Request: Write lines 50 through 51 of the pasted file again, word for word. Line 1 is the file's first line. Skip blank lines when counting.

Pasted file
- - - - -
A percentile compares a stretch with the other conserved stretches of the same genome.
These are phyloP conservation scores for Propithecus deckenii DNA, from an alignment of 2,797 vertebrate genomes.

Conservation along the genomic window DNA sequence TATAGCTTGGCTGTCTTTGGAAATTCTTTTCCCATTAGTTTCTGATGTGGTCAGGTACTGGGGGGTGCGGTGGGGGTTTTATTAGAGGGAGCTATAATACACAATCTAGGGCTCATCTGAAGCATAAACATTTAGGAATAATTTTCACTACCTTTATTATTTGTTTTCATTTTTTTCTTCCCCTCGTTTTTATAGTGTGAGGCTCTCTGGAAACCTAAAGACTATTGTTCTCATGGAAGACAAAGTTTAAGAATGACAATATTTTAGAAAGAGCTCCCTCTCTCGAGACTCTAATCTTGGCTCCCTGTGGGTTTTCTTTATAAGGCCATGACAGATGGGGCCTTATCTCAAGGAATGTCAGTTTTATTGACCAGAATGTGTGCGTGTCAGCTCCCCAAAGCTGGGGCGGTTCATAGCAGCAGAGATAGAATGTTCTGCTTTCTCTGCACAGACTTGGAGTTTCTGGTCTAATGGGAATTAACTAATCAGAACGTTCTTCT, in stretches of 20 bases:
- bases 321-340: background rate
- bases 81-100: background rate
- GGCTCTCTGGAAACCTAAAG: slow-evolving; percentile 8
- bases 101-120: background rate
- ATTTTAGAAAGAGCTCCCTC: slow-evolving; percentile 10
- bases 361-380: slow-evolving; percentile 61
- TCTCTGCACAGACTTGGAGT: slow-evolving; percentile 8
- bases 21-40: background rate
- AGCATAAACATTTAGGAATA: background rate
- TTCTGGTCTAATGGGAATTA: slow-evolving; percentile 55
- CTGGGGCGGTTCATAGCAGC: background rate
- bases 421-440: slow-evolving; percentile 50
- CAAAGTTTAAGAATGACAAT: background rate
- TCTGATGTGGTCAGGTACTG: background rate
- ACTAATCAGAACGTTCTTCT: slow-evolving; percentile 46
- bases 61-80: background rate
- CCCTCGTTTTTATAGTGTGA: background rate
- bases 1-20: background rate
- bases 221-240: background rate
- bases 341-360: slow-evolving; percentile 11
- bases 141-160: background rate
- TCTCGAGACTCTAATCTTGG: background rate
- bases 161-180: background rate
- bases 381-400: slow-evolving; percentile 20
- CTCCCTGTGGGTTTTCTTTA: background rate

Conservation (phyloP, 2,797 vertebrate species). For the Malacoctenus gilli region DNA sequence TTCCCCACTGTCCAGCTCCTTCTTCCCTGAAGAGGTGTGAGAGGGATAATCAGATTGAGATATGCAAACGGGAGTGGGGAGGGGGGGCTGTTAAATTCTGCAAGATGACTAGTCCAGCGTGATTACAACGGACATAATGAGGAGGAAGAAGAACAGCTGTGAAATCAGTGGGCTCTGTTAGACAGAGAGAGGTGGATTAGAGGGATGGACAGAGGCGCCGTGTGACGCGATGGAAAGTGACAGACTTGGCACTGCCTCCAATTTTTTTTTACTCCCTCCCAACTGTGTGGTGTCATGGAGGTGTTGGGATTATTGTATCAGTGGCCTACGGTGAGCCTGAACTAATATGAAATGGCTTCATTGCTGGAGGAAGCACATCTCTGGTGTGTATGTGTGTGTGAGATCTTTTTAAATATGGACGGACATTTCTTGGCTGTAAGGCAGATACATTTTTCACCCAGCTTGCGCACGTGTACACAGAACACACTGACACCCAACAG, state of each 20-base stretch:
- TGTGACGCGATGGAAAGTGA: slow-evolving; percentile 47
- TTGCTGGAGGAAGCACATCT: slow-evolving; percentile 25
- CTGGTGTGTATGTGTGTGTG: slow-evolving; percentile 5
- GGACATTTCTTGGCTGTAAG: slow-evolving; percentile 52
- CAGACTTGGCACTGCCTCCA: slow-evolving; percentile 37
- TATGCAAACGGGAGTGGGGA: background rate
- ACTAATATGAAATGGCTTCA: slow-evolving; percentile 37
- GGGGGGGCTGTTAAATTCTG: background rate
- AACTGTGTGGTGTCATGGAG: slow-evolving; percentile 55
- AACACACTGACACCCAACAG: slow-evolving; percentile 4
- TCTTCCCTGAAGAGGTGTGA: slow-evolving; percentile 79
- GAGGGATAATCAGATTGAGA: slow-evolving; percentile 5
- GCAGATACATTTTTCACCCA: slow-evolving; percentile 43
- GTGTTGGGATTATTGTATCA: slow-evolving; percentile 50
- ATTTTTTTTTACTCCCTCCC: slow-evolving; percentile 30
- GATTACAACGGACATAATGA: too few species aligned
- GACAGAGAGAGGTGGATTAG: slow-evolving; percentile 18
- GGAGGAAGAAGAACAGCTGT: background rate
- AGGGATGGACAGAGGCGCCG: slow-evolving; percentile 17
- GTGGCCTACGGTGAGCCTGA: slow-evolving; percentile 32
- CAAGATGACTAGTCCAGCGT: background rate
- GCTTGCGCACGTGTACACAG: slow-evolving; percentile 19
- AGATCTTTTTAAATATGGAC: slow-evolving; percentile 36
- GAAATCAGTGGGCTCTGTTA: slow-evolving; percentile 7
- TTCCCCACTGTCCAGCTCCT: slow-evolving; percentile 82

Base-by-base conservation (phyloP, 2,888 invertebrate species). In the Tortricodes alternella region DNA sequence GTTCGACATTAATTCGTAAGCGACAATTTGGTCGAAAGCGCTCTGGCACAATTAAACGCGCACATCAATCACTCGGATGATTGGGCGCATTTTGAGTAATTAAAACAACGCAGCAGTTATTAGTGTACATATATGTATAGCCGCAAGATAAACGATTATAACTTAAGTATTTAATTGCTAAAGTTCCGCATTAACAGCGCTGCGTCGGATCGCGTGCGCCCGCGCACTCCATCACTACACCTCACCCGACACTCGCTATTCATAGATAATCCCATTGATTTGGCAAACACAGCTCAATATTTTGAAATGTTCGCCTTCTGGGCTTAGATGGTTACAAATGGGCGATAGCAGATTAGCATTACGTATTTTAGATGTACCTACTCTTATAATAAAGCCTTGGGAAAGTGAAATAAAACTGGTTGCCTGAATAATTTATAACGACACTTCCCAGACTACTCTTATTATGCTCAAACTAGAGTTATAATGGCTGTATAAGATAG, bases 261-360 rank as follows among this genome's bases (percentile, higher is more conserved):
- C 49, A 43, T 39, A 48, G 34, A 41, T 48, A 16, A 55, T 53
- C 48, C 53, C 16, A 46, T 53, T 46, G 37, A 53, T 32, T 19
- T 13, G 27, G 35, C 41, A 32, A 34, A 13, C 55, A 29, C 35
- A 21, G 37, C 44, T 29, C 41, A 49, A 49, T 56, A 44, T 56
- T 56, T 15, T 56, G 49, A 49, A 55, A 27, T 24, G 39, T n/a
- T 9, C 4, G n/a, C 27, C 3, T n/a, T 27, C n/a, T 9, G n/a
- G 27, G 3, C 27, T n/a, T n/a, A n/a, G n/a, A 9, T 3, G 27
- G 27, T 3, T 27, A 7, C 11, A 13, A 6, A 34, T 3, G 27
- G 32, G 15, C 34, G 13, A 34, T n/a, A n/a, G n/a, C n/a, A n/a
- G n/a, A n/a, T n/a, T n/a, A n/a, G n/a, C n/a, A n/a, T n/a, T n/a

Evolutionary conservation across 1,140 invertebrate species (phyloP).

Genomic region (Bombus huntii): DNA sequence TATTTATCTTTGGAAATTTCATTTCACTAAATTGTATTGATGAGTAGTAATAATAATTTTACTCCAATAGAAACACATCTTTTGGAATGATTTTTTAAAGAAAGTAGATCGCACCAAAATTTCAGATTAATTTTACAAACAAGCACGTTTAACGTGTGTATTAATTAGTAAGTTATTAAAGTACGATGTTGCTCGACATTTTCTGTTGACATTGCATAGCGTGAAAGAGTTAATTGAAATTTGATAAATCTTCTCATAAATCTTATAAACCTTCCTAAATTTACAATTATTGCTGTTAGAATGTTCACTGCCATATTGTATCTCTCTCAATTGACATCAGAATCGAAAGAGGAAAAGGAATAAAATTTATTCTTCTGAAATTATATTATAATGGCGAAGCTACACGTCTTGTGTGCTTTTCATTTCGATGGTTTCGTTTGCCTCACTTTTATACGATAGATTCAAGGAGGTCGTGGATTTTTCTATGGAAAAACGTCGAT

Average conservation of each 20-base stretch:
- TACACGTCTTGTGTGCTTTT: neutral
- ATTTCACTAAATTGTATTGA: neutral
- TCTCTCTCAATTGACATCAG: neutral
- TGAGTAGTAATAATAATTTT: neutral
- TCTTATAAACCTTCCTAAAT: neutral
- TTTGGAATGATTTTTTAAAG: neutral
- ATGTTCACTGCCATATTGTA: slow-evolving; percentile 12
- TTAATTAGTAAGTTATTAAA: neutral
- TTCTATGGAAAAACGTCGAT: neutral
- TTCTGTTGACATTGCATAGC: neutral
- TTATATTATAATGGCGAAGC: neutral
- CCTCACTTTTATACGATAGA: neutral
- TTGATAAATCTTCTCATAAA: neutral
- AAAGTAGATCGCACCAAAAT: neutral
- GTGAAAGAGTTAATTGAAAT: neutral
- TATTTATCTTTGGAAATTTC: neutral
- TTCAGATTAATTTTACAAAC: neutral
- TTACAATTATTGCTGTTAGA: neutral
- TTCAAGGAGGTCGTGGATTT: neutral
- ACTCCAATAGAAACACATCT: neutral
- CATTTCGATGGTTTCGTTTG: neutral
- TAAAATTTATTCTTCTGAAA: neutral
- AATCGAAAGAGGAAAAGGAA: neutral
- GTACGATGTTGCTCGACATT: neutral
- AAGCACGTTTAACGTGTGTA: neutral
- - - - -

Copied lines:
- CAAGATGACTAGTCCAGCGT: background rate
- GCTTGCGCACGTGTACACAG: slow-evolving; percentile 19